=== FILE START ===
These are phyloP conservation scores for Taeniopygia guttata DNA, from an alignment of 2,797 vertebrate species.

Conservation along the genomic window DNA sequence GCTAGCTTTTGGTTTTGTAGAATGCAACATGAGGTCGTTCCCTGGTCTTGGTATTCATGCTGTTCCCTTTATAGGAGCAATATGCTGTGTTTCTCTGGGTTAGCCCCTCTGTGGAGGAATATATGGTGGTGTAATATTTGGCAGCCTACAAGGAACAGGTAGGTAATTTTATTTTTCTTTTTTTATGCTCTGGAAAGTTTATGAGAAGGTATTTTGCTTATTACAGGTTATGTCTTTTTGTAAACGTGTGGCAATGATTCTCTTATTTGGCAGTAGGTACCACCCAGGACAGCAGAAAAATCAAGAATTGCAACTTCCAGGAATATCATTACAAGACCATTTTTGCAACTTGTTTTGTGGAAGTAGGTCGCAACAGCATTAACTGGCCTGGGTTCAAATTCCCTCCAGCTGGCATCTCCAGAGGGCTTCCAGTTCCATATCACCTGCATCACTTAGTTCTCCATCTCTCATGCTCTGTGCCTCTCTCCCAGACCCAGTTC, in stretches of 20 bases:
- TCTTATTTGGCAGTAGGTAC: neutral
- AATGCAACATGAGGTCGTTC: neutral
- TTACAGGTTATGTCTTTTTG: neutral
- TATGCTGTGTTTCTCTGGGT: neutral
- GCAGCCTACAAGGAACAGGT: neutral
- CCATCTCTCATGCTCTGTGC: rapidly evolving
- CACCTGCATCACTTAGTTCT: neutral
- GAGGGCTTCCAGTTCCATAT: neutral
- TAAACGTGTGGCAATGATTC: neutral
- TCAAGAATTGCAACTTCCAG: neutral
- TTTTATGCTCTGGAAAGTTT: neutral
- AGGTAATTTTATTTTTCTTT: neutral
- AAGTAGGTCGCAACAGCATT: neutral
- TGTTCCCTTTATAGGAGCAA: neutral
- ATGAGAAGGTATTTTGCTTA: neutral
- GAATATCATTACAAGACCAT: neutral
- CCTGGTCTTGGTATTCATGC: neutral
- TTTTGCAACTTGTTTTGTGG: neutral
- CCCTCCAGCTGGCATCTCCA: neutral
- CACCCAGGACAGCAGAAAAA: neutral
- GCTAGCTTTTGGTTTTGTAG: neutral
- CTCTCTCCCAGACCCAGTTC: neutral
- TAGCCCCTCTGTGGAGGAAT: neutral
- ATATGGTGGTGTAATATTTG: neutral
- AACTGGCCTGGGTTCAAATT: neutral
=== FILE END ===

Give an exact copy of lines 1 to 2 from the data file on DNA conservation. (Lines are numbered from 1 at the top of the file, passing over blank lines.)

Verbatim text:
These are phyloP conservation scores for Taeniopygia guttata DNA, from an alignment of 2,797 vertebrate species.

Conservation along the genomic window DNA sequence GCTAGCTTTTGGTTTTGTAGAATGCAACATGAGGTCGTTCCCTGGTCTTGGTATTCATGCTGTTCCCTTTATAGGAGCAATATGCTGTGTTTCTCTGGGTTAGCCCCTCTGTGGAGGAATATATGGTGGTGTAATATTTGGCAGCCTACAAGGAACAGGTAGGTAATTTTATTTTTCTTTTTTTATGCTCTGGAAAGTTTATGAGAAGGTATTTTGCTTATTACAGGTTATGTCTTTTTGTAAACGTGTGGCAATGATTCTCTTATTTGGCAGTAGGTACCACCCAGGACAGCAGAAAAATCAAGAATTGCAACTTCCAGGAATATCATTACAAGACCATTTTTGCAACTTGTTTTGTGGAAGTAGGTCGCAACAGCATTAACTGGCCTGGGTTCAAATTCCCTCCAGCTGGCATCTCCAGAGGGCTTCCAGTTCCATATCACCTGCATCACTTAGTTCTCCATCTCTCATGCTCTGTGCCTCTCTCCCAGACCCAGTTC, in stretches of 20 bases: